Do a little research and find the right wedding gift list service for you – there’s lots to choose from, offering different types of gifts and different services too, from home delivery of your chosen items to experiences and days out.
Asking for money – politely!
Many people find cash a hard subject to discuss, for all sorts of reasons. For wedding guests, it might be that they don’t with the happy couple to know how much they’ve spent on a gift, which is difficult to do when cash is involved. Our advice isn’t to not ask for cash, however, if that’s what you’d prefer. There are ways of asking which mean your guests won’t be offended.
Firstly, let your guests know where the money will be going – it’ll please your guests to know that their cash will be contributing to something specific (something special). If the cash is going towards a honeymoon, there are online services (much like the wedding gift lists above) and guests can even choose to buy a specific element of your honeymoon too, such as a spa treatment.
A popular way of breaking the stuffiness associated with cash is to get creative with a limerick or rhyme that politely requests cash. A few examples follow…
We haven’t got a gift list for all of you to see,
because as you all know, we never can agree!
But if you’d like to help us start our married life,
cash or high street vouchers would save a lot of strife!
Your presence without presents
is enough to make our day,
We haven’t made a wedding list
of gifts in any way,
Should you wish to give us cash,
we surely won’t say no,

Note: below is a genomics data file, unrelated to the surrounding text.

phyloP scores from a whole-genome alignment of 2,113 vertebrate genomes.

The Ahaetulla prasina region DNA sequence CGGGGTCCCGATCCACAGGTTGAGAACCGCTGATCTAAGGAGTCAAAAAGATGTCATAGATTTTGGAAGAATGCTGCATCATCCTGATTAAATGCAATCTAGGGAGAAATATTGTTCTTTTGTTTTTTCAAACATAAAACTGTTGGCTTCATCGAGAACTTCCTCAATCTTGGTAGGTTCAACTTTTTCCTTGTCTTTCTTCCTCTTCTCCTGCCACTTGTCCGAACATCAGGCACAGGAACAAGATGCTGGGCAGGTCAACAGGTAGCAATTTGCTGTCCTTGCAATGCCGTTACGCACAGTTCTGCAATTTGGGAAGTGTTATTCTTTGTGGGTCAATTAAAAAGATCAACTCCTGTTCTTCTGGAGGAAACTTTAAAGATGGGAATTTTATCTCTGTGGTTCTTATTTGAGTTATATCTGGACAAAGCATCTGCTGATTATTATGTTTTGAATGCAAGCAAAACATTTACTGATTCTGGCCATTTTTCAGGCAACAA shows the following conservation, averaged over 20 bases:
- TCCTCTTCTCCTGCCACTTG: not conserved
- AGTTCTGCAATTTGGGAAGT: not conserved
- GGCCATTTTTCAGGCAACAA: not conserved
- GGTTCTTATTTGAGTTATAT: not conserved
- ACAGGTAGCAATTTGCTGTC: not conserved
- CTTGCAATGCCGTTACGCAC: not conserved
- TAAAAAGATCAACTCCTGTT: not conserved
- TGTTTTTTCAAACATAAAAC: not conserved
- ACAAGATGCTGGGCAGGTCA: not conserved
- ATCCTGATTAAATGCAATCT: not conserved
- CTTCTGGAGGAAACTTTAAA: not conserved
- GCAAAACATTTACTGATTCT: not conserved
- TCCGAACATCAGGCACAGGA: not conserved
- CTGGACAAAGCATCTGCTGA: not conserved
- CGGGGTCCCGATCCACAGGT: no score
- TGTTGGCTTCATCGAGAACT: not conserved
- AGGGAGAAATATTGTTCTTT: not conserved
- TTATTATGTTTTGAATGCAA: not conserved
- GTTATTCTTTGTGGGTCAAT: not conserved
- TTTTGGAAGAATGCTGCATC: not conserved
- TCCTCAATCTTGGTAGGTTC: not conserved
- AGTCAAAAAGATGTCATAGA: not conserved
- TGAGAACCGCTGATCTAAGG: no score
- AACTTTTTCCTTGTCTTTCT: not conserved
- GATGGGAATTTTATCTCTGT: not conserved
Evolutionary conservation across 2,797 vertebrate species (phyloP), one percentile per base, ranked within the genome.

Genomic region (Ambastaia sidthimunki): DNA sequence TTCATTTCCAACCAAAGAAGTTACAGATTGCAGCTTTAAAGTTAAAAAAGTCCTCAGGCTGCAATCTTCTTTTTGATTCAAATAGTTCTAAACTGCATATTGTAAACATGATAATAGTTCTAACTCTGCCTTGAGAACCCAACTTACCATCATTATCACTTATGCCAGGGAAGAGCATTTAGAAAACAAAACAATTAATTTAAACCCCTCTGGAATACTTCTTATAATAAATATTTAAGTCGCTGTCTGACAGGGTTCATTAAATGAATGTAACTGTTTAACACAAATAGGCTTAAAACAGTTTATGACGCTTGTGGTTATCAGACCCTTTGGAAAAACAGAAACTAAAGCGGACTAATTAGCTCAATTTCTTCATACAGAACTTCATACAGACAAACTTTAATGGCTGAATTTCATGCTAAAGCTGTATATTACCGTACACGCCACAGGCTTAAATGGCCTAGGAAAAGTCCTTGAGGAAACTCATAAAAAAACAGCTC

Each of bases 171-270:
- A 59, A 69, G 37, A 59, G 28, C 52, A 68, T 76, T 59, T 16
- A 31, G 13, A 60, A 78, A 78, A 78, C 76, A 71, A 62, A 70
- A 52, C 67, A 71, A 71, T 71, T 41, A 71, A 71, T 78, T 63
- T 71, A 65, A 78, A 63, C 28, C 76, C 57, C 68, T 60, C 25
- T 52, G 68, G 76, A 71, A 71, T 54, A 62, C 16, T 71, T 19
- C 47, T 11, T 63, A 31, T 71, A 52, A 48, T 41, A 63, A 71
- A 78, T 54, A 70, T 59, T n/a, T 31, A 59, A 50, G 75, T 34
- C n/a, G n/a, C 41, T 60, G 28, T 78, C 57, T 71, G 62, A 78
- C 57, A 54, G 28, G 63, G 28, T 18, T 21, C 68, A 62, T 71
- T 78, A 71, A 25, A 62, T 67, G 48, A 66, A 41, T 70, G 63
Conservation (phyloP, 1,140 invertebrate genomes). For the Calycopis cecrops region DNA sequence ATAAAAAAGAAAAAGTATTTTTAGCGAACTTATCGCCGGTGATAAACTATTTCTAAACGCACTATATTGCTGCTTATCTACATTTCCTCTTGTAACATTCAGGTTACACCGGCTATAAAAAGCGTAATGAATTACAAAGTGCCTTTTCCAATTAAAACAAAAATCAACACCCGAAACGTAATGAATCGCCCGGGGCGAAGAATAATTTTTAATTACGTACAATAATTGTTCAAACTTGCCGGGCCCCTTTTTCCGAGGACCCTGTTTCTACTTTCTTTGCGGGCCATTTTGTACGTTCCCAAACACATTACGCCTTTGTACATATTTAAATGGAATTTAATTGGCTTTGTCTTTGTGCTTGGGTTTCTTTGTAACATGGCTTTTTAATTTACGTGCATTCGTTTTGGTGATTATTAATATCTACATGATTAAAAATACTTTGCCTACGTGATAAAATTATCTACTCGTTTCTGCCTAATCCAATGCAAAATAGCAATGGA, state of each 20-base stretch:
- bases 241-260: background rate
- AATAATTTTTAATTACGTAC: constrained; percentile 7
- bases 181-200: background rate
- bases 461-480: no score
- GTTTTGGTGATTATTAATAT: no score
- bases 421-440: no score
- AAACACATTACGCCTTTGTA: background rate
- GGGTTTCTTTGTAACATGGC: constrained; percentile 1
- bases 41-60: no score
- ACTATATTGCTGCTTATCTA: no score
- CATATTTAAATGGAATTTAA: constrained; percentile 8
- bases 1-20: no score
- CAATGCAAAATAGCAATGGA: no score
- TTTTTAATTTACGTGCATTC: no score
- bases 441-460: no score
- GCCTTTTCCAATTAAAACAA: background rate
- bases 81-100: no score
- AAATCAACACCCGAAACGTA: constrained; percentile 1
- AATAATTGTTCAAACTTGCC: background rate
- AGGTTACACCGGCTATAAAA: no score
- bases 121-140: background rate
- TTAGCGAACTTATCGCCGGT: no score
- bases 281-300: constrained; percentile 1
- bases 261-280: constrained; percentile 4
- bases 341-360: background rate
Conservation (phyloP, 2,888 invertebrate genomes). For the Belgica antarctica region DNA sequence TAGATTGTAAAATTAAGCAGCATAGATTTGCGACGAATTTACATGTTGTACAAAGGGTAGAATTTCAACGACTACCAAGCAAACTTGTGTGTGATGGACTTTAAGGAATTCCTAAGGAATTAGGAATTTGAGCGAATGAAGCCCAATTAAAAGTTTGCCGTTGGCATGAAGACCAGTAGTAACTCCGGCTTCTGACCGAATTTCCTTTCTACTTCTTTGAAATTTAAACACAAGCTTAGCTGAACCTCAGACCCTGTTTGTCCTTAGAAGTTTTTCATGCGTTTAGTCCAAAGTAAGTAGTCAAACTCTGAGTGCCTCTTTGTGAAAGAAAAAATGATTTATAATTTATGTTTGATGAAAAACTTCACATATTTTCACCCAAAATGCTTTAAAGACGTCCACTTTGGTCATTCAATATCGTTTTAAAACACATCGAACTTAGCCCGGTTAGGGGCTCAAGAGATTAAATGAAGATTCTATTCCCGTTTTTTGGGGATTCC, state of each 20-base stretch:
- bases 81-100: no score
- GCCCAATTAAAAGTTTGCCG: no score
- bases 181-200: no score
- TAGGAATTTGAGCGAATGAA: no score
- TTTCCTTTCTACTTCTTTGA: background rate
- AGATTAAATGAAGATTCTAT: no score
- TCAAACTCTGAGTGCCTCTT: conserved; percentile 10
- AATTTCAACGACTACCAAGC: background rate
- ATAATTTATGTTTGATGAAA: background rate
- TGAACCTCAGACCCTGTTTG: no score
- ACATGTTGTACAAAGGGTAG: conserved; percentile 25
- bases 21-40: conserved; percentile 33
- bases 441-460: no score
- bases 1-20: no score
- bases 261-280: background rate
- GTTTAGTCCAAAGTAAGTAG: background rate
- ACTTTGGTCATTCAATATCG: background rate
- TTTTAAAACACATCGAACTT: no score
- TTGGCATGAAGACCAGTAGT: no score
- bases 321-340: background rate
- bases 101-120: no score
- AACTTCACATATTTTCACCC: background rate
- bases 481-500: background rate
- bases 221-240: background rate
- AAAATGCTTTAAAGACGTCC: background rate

So we can buy the things we like
to help us create our home.
We’ve been together quite a while and have a lovely home,
There are not too many items that we don’t already own.
So if your thoughts were on a gift, your presence will suffice
But if you really feel the need then vouchers would be nice.
The choice is really up to you and we would like to say
We hope you come, enjoy yourselves and have a lovely day.
While many couples who have already set up home together are choosing wedding gift lists or cash as a wedding gift option, some are opting for a charitable donation. This is exactly what Prince William and the Duchess of Cambridge chose to do on their wedding day, and if you’re a couple who already has everything you need then this could be for you… you could use your wedding day to do something truly wonderful for your favourite charity. Some charities (such as Oxfam) have embraced this, and even offer gift lists on their websites where your guests can buy goats for families in poverty, education for children, and more! Like this idea, but stuck for charity choices? Our favourite local charities are The Benjamin Foundation, The Norfolk Hospice, and PACT Animal Sanctuary.
Gift giving at weddings has certainly changed. Whether you choose to use wedding gift lists, rhymes, or request a charitable donation, remember there might be some guests who can’t afford to give you a present (as much as they’d like to) and those who will want to buy you a present regardless of your requests… either way, it’s got to be better than ending up with three toasters, right?